Fakes and copies
Is the Olokun Head the real thing?
A “copy” of one of the greatest African sculptures may be genuine, researchers believe
By Martin Bailey. News, Issue 213, May 2010
Published online: 04 May 2010
london. The Olokun Head, exhibited as a copy of one of the greatest and most mysterious African works of art, is to be investigated at the British Museum after the closure of its current Ife show. Scholars consider that Nigerian Ife bronzes are only exceeded in quality by works made later in neighbouring Benin.
The original of the Olokun Head has been assumed to be lost since 1948; the modern replica is currently on display in London until 6 June. “Kingdom of Ife” and the head will tour later in the year to the US (Museum of Fine Arts, Houston, in September; the Virginia Museum of Fine Arts in February 2011; the Indianapolis Museum of Art in July 2011; and New York’s Museum for African Art in November 2011).
On its discovery, exactly a century ago, the life-size Olokun Head was considered too great a masterpiece to have been created by African hands, a reflection of attitudes at the time. Some European scholars even believed it to be evidence of the lost civilisation of Atlantis. It was not subjected to detailed study until 1948, when it left Nigeria for the first time, for an exhibition at the British Museum. Following scientific research, it was concluded that the head was not the original, but a replica which had been made to surreptitiously replace it, with the original sold to a foreign collector.
The story began in 1910, when German anthropologist Leo Frobenius heard about an ancient sculpted head that had been buried in a sacred palm grove just outside the city of Ife. The shrine was dedicated to Olokun, goddess of the sea.
In his book The Voice of Africa, Frobenius recounts how one night he organised the digging up of the head, paying the guardian of the site £6 and a bottle of whisky. It is believed that the bronze head, which was probably made around 1400, depicts an ancient Ooni (king).
Some days later, the British colonial administration intervened and seized the head, on the grounds that it was sacred and should be returned to the grove. There it apparently remained until 1934, when it was taken to the palace of the Ooni for safekeeping. Four years later the Ooni transferred the bronze to the newly established Ife Museum.
In 1948, when the Olokun Head travelled to the British Museum, it was examined by specialists Leon Underwood and William Fagg, who declared it to be a replica, mainly because of the casting technique.
They believed the head sent to London was produced by a modern sand-casting technique (from a plaster mould), not by the traditional lost-wax process. There was apparently evidence of two seam marks and the surface appeared not to have been chased, although Frobenius had recorded that it had been.
An analysis of the metal content (zinc-copper, with traces of lead) showed that it was identical to an authentic Ife head in the British Museum. However, Underwood and Fagg argued that the faker must have melted down damaged ancient sculptures, to obtain the correct alloy. Frank Willett, the greatest specialist on Ife art, later concurred that it was a modern replica—and it has always been exhibited as such.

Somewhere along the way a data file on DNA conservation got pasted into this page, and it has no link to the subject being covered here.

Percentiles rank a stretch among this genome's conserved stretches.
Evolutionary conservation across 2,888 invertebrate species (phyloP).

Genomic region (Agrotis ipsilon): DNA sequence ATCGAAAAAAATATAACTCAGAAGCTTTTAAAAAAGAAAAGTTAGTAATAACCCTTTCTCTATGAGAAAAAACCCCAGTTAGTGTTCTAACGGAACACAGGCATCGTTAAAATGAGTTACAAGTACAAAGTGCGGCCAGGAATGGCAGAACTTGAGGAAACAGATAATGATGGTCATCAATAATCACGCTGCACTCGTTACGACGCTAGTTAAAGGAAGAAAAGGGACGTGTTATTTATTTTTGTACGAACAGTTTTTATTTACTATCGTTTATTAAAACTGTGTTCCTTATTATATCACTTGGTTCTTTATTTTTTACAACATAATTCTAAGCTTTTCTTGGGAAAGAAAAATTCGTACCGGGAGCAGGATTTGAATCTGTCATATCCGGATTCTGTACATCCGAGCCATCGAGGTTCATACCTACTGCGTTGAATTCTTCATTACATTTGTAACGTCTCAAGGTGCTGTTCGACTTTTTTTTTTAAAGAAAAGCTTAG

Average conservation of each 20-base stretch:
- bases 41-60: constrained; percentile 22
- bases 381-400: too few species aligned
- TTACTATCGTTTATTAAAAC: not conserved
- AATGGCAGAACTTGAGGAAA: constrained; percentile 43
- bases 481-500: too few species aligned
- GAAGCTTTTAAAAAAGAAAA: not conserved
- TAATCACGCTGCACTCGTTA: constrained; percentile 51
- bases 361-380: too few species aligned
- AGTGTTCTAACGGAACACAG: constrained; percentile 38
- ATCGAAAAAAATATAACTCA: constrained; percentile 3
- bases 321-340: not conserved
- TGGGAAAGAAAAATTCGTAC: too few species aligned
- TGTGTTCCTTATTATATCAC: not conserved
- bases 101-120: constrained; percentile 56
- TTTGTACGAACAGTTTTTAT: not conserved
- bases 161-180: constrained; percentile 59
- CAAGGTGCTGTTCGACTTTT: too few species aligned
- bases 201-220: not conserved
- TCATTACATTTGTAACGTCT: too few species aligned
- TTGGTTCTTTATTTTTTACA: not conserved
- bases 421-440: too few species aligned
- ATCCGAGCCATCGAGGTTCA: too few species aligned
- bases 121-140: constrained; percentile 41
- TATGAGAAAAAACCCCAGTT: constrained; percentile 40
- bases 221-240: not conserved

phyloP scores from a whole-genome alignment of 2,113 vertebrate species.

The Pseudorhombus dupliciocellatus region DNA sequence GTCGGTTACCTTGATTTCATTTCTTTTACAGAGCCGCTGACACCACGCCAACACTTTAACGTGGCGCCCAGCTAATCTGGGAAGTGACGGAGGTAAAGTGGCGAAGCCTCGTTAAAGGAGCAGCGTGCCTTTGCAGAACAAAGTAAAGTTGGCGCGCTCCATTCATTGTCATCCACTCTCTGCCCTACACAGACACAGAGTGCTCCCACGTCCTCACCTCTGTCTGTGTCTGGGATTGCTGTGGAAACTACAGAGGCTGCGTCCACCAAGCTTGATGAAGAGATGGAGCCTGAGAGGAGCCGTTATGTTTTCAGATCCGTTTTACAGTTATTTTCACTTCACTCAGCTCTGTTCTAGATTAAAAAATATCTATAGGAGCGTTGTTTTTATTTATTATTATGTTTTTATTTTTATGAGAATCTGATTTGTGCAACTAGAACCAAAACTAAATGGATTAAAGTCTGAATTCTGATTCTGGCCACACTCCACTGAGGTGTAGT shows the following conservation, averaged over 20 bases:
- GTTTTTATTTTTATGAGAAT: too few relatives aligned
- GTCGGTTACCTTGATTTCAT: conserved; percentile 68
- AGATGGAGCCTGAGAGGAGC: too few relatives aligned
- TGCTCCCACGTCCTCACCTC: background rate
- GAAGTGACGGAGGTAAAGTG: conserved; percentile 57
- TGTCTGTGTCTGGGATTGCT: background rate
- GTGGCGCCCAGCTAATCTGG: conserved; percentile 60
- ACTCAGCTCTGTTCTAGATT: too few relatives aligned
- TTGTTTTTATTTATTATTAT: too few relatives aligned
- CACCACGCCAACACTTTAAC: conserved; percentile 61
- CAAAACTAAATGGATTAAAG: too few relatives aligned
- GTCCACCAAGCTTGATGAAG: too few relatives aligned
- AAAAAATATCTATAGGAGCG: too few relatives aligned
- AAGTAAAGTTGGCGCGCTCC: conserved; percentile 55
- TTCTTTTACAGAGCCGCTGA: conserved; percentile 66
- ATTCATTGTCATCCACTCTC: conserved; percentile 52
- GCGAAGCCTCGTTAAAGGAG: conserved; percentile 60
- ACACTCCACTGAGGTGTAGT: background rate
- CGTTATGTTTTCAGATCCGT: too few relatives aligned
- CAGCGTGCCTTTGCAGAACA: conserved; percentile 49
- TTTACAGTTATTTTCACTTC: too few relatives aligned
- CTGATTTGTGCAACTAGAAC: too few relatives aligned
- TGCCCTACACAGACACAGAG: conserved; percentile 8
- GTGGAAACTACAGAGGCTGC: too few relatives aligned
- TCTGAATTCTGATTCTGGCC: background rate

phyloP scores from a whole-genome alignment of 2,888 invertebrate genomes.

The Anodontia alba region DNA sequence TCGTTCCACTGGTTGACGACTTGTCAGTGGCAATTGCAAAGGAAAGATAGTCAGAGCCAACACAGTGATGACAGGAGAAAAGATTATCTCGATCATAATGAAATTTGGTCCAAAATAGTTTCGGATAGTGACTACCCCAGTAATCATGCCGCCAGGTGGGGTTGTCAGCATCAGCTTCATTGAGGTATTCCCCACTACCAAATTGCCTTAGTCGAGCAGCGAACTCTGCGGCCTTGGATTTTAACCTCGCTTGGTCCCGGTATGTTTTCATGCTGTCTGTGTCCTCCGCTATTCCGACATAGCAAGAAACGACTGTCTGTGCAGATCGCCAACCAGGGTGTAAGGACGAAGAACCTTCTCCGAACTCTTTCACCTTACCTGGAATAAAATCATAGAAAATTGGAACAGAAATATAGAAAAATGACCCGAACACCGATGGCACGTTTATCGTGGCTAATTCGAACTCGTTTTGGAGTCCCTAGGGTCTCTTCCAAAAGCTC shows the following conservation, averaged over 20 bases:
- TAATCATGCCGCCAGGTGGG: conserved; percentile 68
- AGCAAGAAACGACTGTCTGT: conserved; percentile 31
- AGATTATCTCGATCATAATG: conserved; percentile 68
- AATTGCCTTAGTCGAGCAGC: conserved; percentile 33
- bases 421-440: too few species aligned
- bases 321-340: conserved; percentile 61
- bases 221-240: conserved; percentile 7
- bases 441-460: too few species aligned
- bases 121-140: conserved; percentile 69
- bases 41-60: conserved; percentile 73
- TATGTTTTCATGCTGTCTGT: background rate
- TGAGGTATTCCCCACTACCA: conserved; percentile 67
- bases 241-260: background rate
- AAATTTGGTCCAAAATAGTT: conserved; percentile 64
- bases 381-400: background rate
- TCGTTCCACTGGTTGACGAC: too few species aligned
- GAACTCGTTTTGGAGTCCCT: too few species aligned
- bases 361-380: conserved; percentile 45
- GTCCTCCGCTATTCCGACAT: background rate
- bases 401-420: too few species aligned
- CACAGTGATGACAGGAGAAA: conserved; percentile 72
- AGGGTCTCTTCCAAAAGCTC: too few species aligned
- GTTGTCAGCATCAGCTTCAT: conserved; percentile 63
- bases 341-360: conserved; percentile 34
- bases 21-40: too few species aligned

What then happened to the original? One theory is that when Frobenius had to relinquish the head in 1910, he commissioned a replica and smuggled out the original, although time to create the technically complex copy would have been very short.
Another possibility is that the replica was created at some point between 1910 and 1934, while it remained buried in the Olokun shrine (or between 1934 and 1938, when it was at the Ooni’s palace), to sell to a European or North American collector. But African art was then relatively cheap (even Benin bronzes, which can now go for millions of pounds, usually sold for under £100 until the 1950s), and creating the replica would have been expensive. If the original did go to a serious collector before 1938, it is surprising that it has never re-emerged.
Until now specialists have accepted that the Olokun Head from the Ife Museum is a replica, but a new theory is about to be tested: could the object be the original, dating from around 1400? If so, it might overturn our knowledge about early bronze casting in Africa.
West African art specialist Nigel Barley, a former British Museum curator, briefly examined the Olokun Head in January, and says that he now believes it may well be the original. He told The Art Newspaper: “It didn’t ring alarm bells shouting out that this is a fake. It also seems curious that someone went to so much trouble to create a replica, rather than just stealing it.”
Enid Schildkrout, an expert at New York’s Museum for African Art and curator of the current exhibition, concurs. She points out that if the object on show is a replica, then “it is surprising that the original has never reappeared”.
How the head will be tested
When “Kingdom of Ife” closes on 6 June, the Olokun Head will be tested at the British Museum, with the consent of its owner, Nigeria’s National Commission for Museums and Monuments. This will include x-ray fluorescence, which involves aiming a beam at the metal. By studying the emitted rays, it should be possible to determine the precise metal content.
The interior of the hollow head will be examined microscopically, to search for tiny traces of residues from the mould left during casting. This could tell us about the casting process, and it might even be possible to date samples of material with thermo-luminescence testing.
The outer surface will be examined to see whether modern tools or abrasives have been used. An analysis of corrosion could also make it possible to determine whether the head had at some point been buried underground.
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